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patienteducation

Sealants

What are Sealants?
The premolar and molar teeth are the largest teeth in the mouth. They have a larger surface area and have several grooves and pits on the chewing surface. These grooves can be deep and are a prime place for plaque and acid to build up and cause cavities. It is for this reason that many dentists will suggest applying sealants, especially on young children. A sealant is a coating that is applied to the chewing surface of the teeth creating a smooth surface to act as a barricade protecting it from decay.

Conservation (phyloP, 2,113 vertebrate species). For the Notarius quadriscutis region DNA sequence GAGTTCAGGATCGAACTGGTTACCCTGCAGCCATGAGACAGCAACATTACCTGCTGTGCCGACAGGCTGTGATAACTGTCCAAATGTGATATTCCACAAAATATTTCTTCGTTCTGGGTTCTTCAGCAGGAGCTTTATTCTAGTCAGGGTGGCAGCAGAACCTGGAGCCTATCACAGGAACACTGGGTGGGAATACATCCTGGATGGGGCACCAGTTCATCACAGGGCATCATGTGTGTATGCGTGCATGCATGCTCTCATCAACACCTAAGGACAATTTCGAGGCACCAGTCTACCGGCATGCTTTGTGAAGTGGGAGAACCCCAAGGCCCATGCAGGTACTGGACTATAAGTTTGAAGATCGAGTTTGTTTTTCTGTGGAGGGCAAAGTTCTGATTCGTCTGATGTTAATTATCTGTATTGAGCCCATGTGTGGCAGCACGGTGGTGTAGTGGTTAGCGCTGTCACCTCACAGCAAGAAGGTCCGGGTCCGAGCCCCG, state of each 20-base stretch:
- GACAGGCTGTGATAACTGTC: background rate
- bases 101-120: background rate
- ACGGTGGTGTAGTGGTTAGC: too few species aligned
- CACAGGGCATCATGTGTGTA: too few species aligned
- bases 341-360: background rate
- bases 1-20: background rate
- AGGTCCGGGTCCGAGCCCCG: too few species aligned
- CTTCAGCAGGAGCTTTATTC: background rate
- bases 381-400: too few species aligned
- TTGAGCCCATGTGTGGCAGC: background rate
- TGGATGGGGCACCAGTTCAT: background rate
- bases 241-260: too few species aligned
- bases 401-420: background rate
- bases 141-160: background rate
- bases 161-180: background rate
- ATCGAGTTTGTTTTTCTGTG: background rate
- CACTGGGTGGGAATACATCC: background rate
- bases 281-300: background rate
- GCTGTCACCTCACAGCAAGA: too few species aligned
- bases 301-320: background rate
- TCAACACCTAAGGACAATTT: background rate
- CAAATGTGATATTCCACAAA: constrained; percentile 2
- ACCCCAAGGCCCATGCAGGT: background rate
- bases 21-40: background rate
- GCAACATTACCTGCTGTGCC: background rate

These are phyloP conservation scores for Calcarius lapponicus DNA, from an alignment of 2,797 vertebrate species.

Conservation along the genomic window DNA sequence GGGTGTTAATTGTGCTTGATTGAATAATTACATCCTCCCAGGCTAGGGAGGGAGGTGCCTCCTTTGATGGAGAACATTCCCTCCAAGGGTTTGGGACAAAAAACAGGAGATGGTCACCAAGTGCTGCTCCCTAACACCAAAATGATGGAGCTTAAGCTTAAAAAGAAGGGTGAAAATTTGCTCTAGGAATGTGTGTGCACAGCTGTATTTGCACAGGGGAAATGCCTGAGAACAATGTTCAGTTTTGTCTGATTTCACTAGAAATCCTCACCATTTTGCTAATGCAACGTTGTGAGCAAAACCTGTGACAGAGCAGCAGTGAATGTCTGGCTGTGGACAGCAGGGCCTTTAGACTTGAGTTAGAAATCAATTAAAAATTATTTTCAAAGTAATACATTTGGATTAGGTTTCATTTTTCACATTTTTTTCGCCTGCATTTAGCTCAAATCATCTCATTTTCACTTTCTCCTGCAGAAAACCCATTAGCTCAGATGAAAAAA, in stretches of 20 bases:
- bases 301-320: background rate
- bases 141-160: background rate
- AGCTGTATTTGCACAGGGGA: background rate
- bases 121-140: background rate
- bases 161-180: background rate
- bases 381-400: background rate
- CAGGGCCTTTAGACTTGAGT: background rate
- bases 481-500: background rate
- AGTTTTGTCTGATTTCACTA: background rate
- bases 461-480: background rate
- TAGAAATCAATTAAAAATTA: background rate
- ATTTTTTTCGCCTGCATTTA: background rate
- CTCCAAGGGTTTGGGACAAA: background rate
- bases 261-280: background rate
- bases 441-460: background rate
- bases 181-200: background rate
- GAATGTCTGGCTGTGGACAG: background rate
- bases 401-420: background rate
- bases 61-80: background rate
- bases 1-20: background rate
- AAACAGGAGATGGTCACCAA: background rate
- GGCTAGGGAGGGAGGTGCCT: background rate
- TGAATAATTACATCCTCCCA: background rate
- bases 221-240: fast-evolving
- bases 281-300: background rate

Applying a sealant is a quick and easy procedure. It does not involve any anesthetic. After the teeth are cleaned, a chemical liquid is applied to the tooth. This will etch the tooth surface making it feel a little rough. After a few seconds the etching solution is rinsed away. The etching allows the sealant to bond with the tooth. The sealant is then applied in a liquid form and a light is applied to the surface of the tooth to speed up the hardening process. Sealants can be reapplied every 5 to 10 years. Sealants are very effective in preventing decay and in some cases can prevent additional damage where decay has already begun.